What are Firearm & Weapon Offenses?
The Second Amendment right to bear arms is not without limitation. A complex web of state and federal laws exists regulating the possession and use of firearms. Some laws restrict the type of firearms that one may possession, while others place limitations on magazine capacity or the number of bullets that a particular firearm may hold at one time. Federal firearms laws apply uniformly throughout the country, while state laws vary from state to state. Examples of firearms law include those banning possession of automatic weapons or in some states, semi-automatic, military-style rifles. Other examples include magazine capacity limitations of 10 rounds in semi-automatic handguns or pistols and restrictions on the use and possession of certain types of ammunition. Another example of restrictions related to the modification of firearms such as converting a lawful semi-automatic rifle to automatic rifle or cutting the barrel on a shotgun to a length below the required legal barrel length limit.
Some states ban possession of a firearm outside of your home in absence of a special license often referred to as a license to carry a firearm or concealed carry permit. Exceptions may apply for transporting unloaded firearms from your home to a designated shooting range or hunting area, or for persons moving from one to state to another who must transport their firearms across state lines from their former state of residence to their new home or state of residence. Transporting of firearms, where permissible, is also subject to certain restrictions regarding the precise manner by which firearms must be transported. Common restrictions require the firearms to be transported in an unloaded condition and stored separately from any ammunition in a locked case or container. Carrying a loaded firearm on one’s person or inside of a vehicle in the absence of a special license, is often barred by law. This includes both openly carried and concealed loaded weapons.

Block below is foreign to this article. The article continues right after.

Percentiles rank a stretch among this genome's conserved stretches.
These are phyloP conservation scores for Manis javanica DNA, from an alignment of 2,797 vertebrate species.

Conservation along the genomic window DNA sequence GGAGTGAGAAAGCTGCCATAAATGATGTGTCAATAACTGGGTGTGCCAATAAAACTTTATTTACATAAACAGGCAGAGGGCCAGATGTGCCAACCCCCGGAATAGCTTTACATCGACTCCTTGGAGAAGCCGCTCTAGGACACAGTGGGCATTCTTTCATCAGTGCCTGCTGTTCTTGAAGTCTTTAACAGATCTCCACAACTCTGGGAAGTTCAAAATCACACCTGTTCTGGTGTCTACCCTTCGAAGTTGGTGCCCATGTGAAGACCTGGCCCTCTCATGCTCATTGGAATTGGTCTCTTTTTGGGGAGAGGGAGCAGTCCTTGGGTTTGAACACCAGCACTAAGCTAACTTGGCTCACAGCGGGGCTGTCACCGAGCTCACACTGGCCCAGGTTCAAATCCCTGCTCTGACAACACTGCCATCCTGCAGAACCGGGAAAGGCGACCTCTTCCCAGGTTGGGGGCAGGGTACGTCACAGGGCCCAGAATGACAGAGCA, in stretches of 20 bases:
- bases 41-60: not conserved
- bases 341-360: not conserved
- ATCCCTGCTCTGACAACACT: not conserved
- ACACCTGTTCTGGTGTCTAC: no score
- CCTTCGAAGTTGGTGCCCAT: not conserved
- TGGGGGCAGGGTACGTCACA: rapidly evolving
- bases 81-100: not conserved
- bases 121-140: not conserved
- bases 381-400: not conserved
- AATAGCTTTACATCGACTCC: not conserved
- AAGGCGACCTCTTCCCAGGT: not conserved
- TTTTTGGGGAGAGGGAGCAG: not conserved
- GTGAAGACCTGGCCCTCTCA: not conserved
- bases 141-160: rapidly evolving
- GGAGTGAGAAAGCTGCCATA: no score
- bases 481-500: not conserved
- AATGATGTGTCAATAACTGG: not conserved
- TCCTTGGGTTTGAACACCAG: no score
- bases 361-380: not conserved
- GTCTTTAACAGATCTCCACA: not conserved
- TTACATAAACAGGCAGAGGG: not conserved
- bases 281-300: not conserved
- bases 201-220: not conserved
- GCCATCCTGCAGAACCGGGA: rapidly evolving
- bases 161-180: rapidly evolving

Discharging a firearm in an area other than a designated range is also illegal. This includes the obvious condition of firing or discharging a firearm in the direction of others for purposes of inflicting death or bodily harm. Similarly speaking, it is also against the law to discharge a firearm inside of a dwelling other than a designed indoor firing range, or in a populated or inhabited area such as a neighborhood, public park or similar area, or commercial establishment. Many laws punish both intentional and accidental discharges under these varying circumstances.
Failure to comply with any gun or firearms law, regulation or restriction may lead to criminal consequences under both state and/or federal law. Some states are more liberal or restrictive than others when it comes to regulating the ownership, possession, carry and use of firearms. If you have been charged with a Firearms Offense, it is important that you consult with and seek legal representation from an attorney who is familiar with firearms and well-versed in the nuances of firearms law in both state and federal jurisdictions.
Read our case results and testimonials for firearm & weapon offenses.
Learn more about specific firearm & weapon offenses below:
- Unlicensed Possession of a Firearm
- Possession of a Loaded Firearm
- Felon in Possession of a Firearm
- Obliterated Serial Number on Firearm
- Unlawful Distribution or Trafficking of Firearms
- Possession of Sawed Off Shotgun
- Unlawful Possession of a Weapon
- Possession of an Unlawful Weapon
- Explosive Device Offenses
If you have been charged with firearms or weapons offense and need representation, contact the RI defense attorneys at Law Office of John L. Calcagni III by email or call today at (401) 351-5100 to schedule a free consultation.